“It shows that costs can be substantially contained,” said Srinath Reddy, president of the Geneva-based World Heart Federation, of Shetty’s approach. “It’s possible to deliver very high quality cardiac care at a relatively low cost.”

Medical experts like Reddy are watching closely, eager to see if Shetty’s driven cost-cutting can point the way for hospitals to boost revenue on a wider scale by making life-saving heart operations more accessible to potentially millions of people in India and other developing countries.

“The current price of everything that you see in health care is predominantly opportunistic pricing and the outcome of inefficiency,” Shetty, 60, said in an interview in his office in Bangalore, where he started his chain of hospitals, with the opening of his flagship center, Narayana Hrudayalaya Health City, in 2001.

Bankrupt Detroit moves ahead with stadium

Highlighting and proving yet more useful future examples of how not to do economic development (WalterRussellMead). The evidence that publicly funded stadiums are a bad idea (Reason), is pretty universal (theAtlantic). And yet, they do so anyway. That they are moving ahead in already bankrupt Detroit on a half a billion dollar stadium, makes me think that Reason is right - Detroit won't get a chance at a second act.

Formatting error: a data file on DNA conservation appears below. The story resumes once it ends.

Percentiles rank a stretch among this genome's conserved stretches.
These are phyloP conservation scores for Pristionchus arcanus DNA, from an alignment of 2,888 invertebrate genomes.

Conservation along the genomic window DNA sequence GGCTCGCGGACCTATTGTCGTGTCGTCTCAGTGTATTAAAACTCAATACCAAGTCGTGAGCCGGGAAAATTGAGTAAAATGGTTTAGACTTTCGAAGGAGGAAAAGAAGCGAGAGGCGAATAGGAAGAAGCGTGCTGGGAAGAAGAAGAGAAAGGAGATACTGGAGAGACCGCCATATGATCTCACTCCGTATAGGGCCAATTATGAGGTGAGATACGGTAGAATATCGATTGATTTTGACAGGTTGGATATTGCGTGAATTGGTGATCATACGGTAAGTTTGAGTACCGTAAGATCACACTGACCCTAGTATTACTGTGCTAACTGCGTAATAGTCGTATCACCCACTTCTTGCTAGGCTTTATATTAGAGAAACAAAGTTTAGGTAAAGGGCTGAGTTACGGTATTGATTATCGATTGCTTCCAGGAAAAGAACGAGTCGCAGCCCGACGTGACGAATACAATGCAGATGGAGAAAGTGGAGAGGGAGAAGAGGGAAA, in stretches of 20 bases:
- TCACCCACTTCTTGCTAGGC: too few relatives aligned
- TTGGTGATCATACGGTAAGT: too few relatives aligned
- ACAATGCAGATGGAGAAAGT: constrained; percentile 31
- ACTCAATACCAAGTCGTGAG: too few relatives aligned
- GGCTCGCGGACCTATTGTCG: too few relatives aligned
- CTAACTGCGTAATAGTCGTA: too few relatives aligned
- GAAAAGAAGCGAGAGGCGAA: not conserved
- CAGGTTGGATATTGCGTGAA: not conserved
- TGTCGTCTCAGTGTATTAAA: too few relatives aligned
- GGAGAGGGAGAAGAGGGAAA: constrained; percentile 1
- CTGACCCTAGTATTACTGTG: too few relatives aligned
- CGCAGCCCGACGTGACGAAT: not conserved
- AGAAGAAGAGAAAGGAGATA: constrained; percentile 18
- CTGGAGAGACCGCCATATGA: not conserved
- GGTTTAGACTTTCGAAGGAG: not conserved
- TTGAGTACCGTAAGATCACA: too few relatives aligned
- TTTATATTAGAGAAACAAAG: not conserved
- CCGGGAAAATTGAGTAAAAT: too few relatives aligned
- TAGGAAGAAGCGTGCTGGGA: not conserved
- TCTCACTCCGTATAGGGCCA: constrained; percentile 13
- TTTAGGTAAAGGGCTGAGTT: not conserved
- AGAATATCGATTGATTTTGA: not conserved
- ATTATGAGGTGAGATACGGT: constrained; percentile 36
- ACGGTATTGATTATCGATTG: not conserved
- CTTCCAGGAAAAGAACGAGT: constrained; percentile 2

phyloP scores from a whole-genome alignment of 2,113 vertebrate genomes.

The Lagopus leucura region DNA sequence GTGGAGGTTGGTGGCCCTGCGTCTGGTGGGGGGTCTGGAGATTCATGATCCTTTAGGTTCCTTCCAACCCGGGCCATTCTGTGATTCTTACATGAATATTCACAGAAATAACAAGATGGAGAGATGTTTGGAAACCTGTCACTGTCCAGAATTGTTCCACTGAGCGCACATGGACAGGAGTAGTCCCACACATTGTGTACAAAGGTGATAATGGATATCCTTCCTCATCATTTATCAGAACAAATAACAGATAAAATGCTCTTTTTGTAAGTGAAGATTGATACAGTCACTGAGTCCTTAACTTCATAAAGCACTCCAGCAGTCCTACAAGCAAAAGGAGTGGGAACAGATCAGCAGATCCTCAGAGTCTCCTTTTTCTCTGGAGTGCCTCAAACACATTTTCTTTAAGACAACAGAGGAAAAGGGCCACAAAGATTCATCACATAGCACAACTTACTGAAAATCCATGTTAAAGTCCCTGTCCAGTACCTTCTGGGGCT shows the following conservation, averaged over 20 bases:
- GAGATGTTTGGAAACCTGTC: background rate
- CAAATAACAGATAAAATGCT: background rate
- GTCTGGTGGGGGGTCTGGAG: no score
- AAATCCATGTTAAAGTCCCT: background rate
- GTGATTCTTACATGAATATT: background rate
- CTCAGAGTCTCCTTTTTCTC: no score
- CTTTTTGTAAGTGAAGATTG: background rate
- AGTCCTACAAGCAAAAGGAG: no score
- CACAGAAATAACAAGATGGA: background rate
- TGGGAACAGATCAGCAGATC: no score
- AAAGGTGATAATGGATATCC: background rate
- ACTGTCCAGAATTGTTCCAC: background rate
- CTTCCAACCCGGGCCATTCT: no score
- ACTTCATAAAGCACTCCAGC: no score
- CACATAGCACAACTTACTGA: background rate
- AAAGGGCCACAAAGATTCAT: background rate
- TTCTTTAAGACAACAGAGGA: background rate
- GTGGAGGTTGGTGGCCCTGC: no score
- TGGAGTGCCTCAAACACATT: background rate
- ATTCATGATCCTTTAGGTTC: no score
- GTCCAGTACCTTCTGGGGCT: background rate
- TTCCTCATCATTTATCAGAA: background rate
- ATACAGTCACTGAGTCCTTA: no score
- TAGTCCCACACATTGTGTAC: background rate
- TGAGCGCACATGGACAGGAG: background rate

Sunday, July 28, 2013

What Capitalism Isn't: Imperialism

Contrary to the views of some, the basic underlying principles of imperialism and capitalism are contradictory and unable to co-exist:

Cause for techno-optimism?

Are we in an "innovation drought"? No, argues economic historian Joel Mokyr of Northwestern University:

Part of the answer is that new types of work will emerge that we cannot foresee. A hundred years ago, people were wondering what would happen to the workers who would no longer be able to find work farming. Nobody at the time would have been able to imagine the jobs of today, such as video game programmer or transportation security employee.

But if the bulk of unpleasant, boring, unhealthy and dangerous work can be done by machines, most people will only work if they want to. In the past, that kind of leisurely life was confined largely to those born into wealth, such as aristocrats. Not all of them lived boring and vapid lives. Some of them wrote novels and music; many others read the novels and listened to the music. Some even were engaged in scientific research, such as the great Robert Boyle (one of the richest men in 17th century England), and a century later, Henry Cavendish, the English chemist and physicist who identified hydrogen gas.

Aristocratic life in the past depended on servants, and the servants of the future may be robots -- but so what? More worrisome, the aristocratic life depended on a flow of income from usually hard-working and impoverished farmers paying rich landowners. The economic organization and distribution in a future leisure society may need a radical re-thinking. As John Maynard Keynes wrote in 1931 in his "Economic Possibilities for our Grandchildren," "With a little more experience we shall use the new-found bounty of nature quite differently from the way in which the rich use it today, and will map out for ourselves a plan of life quite otherwise than theirs."

Saturday, July 27, 2013

PSA: Coffee dramatically reduces suicide risk?

Not that I plan on starting to drink coffee anytime soon... but does Tiramisu count? (Harvard Gazette via Instapundit)